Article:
7. One correction to this info -- she does not get a waiver before she applies for a visa. She applies for the visa, the consular officer decides she qualifies for the visa on all grounds other than the overstay ban, and then processes a waiver application. And, SusieQQQ is right -- if spouse is on a TN visa, the correct category to apply for is a TD visa, not an H4.
  8. In the US visa world, "solicitud" is better translated as "application", referring to the visa application and not the petition; petition would generally be "peticion". (Just adding this as general info for future concerns.)
  9. Big difference in accuracy between videos made by US Embassy and those made by immigration lawyers and visa "consultants". Need to look at sources before relying on/totally accepting information. Almost none of the "big mistakes" in the form discussed in the attached video will effect whether a visa issued or not...and at least one is close to committing fraud/misrepresentation.
  10. Regardless of which position you accept, even filing DCF you will most likely not be able to complete the process and have a visa in-hand in less than three months from now.
  11. While the part of the answer that says in-laws do not count is correct, the rest of the response is not. It does not matter if the relatives can file for an IV or not -- you need to list all direct relatives. For example, a sibling who has a green card cannot petition for you, but you still need to list that sibling.
  12. Plus, the timelines for paren't vs siblings will mean that both parents will have already immigrated and be counted as family members long before you would need to provide the I-864 for when your sibling immigrates.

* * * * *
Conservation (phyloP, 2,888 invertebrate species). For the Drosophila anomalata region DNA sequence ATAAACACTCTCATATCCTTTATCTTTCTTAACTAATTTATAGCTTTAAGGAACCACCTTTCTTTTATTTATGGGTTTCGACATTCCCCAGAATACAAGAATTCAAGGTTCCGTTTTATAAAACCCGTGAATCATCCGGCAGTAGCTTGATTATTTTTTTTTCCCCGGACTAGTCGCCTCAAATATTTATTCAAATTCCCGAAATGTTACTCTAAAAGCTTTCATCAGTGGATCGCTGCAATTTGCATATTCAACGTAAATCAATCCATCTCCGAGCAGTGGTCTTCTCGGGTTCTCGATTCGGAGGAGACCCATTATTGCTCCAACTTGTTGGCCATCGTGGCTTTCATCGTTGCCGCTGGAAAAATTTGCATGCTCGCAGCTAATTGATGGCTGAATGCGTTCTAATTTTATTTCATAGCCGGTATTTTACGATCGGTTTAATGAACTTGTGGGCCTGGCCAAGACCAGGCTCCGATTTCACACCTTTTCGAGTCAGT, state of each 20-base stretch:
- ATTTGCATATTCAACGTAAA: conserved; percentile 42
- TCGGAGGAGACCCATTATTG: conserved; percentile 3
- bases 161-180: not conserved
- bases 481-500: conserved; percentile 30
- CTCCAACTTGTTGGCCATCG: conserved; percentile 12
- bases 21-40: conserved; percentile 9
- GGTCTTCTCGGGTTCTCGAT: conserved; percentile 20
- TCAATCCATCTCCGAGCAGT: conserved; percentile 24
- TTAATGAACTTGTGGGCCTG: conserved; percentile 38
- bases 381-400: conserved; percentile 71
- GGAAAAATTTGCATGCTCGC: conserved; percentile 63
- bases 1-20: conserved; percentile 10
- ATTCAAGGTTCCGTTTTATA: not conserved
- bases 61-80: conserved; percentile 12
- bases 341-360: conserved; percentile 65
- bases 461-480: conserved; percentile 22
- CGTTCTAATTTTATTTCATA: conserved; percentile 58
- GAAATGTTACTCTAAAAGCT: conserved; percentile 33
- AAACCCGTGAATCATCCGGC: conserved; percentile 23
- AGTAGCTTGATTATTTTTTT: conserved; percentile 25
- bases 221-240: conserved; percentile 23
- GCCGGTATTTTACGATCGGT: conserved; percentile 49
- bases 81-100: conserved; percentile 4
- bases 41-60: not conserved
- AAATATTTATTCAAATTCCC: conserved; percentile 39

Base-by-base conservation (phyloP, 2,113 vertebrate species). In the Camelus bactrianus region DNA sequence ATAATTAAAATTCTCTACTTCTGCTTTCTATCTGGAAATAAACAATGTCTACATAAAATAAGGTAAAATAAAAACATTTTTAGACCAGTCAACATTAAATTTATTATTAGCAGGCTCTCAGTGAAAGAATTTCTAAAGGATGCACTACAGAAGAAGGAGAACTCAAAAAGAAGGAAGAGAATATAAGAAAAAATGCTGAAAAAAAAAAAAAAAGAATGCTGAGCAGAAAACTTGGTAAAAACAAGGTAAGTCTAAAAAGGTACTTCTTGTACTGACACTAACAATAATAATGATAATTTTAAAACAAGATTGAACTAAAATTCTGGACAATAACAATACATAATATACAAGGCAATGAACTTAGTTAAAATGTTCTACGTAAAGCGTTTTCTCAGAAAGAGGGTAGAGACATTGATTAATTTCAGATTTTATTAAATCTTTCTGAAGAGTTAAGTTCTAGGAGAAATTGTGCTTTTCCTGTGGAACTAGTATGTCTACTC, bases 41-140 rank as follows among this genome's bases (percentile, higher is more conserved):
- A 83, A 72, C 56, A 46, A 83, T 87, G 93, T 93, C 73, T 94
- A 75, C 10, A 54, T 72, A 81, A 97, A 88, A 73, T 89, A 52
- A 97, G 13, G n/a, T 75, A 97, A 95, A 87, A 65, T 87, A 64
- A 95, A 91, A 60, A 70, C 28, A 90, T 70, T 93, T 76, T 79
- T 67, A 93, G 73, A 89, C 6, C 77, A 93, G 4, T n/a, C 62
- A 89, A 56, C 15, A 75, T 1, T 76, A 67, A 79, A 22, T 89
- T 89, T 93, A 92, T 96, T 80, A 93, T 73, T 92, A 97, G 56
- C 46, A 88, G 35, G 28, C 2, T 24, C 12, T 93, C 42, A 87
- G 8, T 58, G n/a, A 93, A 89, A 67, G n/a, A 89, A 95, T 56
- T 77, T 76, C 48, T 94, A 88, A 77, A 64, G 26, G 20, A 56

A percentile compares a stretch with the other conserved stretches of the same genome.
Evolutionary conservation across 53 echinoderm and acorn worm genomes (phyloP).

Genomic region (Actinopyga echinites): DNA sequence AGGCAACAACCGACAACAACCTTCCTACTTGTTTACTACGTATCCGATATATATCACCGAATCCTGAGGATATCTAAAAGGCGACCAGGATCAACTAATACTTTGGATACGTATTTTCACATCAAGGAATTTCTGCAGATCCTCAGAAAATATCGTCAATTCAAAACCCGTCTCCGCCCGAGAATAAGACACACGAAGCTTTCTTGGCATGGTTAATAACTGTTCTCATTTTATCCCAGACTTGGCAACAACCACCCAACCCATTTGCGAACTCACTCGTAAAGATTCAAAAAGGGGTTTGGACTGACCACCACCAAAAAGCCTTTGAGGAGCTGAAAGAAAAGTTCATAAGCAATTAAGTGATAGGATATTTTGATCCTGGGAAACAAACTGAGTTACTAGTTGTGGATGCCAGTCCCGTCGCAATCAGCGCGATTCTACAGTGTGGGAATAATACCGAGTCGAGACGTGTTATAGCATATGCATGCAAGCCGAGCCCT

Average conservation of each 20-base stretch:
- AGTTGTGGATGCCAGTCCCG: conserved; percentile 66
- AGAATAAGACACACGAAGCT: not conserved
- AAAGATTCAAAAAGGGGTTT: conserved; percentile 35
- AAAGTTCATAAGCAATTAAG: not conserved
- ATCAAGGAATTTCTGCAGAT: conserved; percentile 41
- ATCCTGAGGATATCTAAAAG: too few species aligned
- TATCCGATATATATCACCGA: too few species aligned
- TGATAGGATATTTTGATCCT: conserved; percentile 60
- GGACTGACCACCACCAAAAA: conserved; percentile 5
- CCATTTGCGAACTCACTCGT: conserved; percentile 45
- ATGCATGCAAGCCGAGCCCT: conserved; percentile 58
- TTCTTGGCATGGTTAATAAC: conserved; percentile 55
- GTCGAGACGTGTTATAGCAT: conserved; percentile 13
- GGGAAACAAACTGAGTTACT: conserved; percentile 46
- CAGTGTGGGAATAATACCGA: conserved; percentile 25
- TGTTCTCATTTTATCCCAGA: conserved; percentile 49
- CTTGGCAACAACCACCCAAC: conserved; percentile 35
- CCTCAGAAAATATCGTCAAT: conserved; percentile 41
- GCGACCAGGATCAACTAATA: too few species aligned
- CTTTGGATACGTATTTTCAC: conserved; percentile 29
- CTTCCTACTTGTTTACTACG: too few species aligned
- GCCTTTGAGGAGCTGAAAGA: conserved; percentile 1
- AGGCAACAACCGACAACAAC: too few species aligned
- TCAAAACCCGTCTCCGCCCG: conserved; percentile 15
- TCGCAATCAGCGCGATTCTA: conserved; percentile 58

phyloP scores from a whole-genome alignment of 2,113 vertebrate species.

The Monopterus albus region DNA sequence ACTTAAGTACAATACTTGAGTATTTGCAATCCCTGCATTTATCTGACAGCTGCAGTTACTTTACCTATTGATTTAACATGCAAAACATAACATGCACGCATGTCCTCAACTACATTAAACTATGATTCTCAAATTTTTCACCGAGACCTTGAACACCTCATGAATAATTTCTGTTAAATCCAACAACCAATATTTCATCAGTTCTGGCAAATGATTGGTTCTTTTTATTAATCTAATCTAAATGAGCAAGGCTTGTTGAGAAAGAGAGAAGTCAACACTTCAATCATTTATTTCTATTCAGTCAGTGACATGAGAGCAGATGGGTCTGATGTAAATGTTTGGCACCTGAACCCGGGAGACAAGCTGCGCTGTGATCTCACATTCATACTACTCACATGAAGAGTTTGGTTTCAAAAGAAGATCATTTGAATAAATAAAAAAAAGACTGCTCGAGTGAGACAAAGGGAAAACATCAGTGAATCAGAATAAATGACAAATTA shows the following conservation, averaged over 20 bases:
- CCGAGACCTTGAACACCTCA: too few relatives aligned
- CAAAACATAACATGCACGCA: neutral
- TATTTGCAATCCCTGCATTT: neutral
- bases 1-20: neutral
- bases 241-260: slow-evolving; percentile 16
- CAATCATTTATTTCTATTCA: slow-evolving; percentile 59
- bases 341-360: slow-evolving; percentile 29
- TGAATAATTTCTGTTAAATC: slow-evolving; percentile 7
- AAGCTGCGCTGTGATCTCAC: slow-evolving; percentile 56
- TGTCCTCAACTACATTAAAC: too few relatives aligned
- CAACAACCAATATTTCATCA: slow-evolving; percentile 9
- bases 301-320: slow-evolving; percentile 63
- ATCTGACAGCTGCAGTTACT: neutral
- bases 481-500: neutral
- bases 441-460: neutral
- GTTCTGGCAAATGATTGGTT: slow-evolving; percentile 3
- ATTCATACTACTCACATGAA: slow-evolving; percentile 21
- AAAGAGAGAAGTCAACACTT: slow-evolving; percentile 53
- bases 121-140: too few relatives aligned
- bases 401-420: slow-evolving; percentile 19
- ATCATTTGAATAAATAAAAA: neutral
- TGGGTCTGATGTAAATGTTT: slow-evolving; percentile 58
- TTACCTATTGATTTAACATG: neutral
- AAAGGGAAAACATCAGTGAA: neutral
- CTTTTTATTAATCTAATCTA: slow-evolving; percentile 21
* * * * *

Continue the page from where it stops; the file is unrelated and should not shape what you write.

13. The current appointment wait time is "only" 57 calendar days -- way down from what it was.
  14. Quick clarification -- for two US citizen parents, the requirement is actually residence, not physical presence. In other words, at least one of the parents had to have lived in the US, not just visited. It can be a short amount of time, at any time in his/her life, but must clearly be residence. This is easily documented, though, by things like school records (diplomas, etc.) at any grade.
  15. Even if you get your Consent to Reapply for the deportation/ removal approved (which is extremely doubtful, IMO), that doesnt get you a visa. You would then need to have a consular officer decide you qualify for a new student visa, including over-coming 214b and meeting the financial requirements for the F1. IF the CO does decide that you do qualify on the basic visa requirements (an almost non-existent chance, again, IMO), they would also need to determine if any other ineligibilities exist. You would most likely also then be found ineligible under 212(a)(6)(G) -- student visa abuser -- for violating the conditions of your previous student visa. That finding would make you inadmissible for 5 years from the date of the violation. If it has been less than 5 years since your violation, no visa -- and there is no waiver available for a 212a6G finding. I would recommend you save yourself a lot of time, money, and anxiety and find a school at home to attend.